Alright! So we’ve finally made it. The last session of our Mental Health & Spiritual Wholeness series. Our first session we discussed depression. The second was a talk on anxiety and the third on addiction. However, it’s fair to say that these three different topics are heavy. All 3 are conditions of the mind that keep us bound in a space or enslave us to particular behaviours and fears. Surely there is some hope amongst this type of chaos. Our 4th and final session explores that freedom in the personhood of Christ. Before we get to that let’s discuss the issue of freedom.

What is Freedom?

Our perspective on what freedom has surely changed over the years. It’s not something that has remained constant. I mean, at 14 we thought freedom was to stay out as late as you wanted, go to bed whenever you want and have ice cream for breakfast (maybe I’m alone on this one). Now that we’re older, freedom probably looks a lot like, being able to take time away from work, to travel, to buy whatever you want without worrying about cost etc. However, in the grand scheme of things freedom perhaps looks nothing like that.

Now as I said before. We are Christians here at Sanctuary, so a lot of our perspectives are biblical. However, don’t take that as some sort of proverbial red flag: read on. Our speaker examined what freedom looks like from a biblical perspective. Freedom from the biblical standpoint has a two-fold structure. It’s not so much a freedom from something, but rather a freedom to be who you were created to be and to be that individual without any restraints that would lead to a contradiction of your true-self. Philosophical right? Don’t worry it’s not that daunting. Essentially, true freedom is to be yourself without worrying about what anyone says or thinks about you.

In a society like ours that’s riddled with political correctness and the high possibility of being ostracised for being, doing or thinking different leaves very little room to be yourself. However, what you’ll probably find is that a life without anxiety, depression, because someone has belittled you for being different and being enslaved by an addiction is true freedom. By no means is freedom from these things simple, nor is there a 1 shoe fits all process. However, two things that help is your perspective on freedom:

1.Freedom as a gift:

You know what I love about this sunset? It like magnificent sites that we encounter in nature; nobody gets to take credit for it. We can paint it, take pictures of it, write poems, books etc. We are simply acting as witnesses creating tributes on what we see. And freedom works the same way. It is not something we have to strive for. Like the sunset in this picture, the colour of your hair, the colour of your eyes; freedom is a gift. What we normally tend to do is exasperate ourselves to get free from the mental strain we go through. However, changing our view of freedom to something that we accept rather than to be attained completely changes things. After all, it’s easier to accept something good rather than to strive for it.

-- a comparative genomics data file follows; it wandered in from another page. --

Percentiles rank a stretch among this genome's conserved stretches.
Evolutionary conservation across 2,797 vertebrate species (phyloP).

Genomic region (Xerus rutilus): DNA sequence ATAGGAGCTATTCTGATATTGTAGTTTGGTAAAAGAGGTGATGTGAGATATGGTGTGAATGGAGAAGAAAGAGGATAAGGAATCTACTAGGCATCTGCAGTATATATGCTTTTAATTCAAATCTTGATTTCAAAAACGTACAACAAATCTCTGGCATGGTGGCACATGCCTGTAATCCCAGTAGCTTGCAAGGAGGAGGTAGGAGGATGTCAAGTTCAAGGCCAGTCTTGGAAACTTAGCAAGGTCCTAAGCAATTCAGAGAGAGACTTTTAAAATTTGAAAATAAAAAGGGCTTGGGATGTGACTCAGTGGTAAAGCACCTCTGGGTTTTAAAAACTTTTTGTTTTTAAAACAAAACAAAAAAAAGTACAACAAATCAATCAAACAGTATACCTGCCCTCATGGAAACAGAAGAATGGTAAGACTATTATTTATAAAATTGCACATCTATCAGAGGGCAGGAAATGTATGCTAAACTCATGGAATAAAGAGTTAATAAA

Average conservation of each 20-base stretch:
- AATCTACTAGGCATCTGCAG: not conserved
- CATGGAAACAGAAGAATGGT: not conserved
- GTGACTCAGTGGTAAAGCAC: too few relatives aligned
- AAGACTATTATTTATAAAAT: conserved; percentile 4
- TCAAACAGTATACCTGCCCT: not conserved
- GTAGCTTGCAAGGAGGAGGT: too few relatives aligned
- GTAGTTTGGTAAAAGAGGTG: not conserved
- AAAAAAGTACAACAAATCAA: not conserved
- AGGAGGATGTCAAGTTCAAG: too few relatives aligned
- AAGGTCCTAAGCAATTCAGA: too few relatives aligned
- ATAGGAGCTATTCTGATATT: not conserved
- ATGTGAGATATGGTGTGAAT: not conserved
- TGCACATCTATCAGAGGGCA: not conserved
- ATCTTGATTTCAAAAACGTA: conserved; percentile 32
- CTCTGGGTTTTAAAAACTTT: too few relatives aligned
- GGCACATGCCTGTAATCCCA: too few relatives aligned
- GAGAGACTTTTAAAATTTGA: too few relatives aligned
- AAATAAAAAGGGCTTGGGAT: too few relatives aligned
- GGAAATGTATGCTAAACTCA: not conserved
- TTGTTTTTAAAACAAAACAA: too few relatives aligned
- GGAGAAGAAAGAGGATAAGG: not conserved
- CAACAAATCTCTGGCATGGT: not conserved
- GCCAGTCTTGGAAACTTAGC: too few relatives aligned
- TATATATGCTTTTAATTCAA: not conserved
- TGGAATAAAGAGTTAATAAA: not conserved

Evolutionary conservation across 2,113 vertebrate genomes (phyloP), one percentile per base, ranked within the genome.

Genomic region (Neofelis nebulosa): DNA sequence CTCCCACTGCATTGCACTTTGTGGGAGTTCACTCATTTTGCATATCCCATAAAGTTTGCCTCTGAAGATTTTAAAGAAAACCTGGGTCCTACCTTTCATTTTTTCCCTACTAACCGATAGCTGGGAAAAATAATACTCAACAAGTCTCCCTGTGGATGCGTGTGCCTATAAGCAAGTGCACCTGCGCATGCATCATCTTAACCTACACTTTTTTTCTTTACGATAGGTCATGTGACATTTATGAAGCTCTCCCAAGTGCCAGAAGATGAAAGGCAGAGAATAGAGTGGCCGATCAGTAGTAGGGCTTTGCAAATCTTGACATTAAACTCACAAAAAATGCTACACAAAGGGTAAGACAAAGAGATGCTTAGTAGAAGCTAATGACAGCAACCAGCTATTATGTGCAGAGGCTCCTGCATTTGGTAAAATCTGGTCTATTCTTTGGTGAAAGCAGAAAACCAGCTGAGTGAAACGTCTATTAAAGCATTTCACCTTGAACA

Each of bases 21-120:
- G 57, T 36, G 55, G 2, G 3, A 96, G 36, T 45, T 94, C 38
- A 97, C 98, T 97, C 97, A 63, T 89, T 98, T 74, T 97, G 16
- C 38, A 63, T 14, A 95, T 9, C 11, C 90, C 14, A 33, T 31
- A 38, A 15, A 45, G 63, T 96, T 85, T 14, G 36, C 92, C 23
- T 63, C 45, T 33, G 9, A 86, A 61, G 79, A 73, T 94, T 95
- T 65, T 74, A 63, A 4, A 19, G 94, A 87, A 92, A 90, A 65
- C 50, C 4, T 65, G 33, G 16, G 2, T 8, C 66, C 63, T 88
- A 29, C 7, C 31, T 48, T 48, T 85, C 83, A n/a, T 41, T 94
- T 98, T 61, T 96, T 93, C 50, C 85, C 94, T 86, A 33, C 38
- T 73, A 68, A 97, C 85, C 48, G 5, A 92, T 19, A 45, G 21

2.Freedom as Relationship

Freedom does not just exist in a vacuum by itself. It’s not something that you can keep to yourself nor can your freedom exist without affecting other people. That’s why what you do with your freedom has profound implications for others around you. It’s like a meal around a table that you share with others.There’s nothing that quite captures a shared experience like a meal around a table together. There’s a profoundly relational component that enters it; from the preparation to the conversation during the meal itself.

 

What is Freedom in Christ?

No single word resonates with millions of us around the world quite like freedom. In our society there are many books, seminars, adverts etc that discuss or express what it looks like to be free and how you can be free ( be it financially, emotionally etc). Where I’m from like many others we celebrate our country’s independence with jovial songs of freedom. Not many words within the English language resonates with so many. It’s ingrained deep within the human story and is not surprising that it is steeped within Christian tradition. After all, anyone who has attended Sunday school knows “the truth will set you free” (John 8:32) and “it is for freedom that Christ has set us free” (Gal. 5:1).

However, the freedom that is a deep longing for humanity and a sense of existence for the Christian are two different things. From a general standpoint we see freedom as the ability to have choices, to operate without constraint and the capability to do whatever we want. On the other hand, the gospels sees such freedom as mere “freewill”; our autonomy to do what we choose. True freedom (freedom in Christ) is attained only by giving up what the world in itself sees as freedom. Here’s an example: A train was created to travel on tracks, The train is free to go up and down those tracks as much as it can. If the train jumps off of its tracks it is free of the rails that confined it along the path. However, in doing so the train no longer becomes free in the most important sense of the word. Sure it is freed of its tracks, but it is a freed wreck that cannot go anywhere for the train can only move along the tracks. There you have it…a train who is “free” but no longer truly free. That is the clear distinction between freedom in Christ and freedom as the world sees it. Freedom as the world sees it is the free will to do whatever it is you want. Freedom in Christ is going along the tracks of life (far away from the things that destroys the very essence of who we are) and experiencing life in its entirety just as it should be.

 

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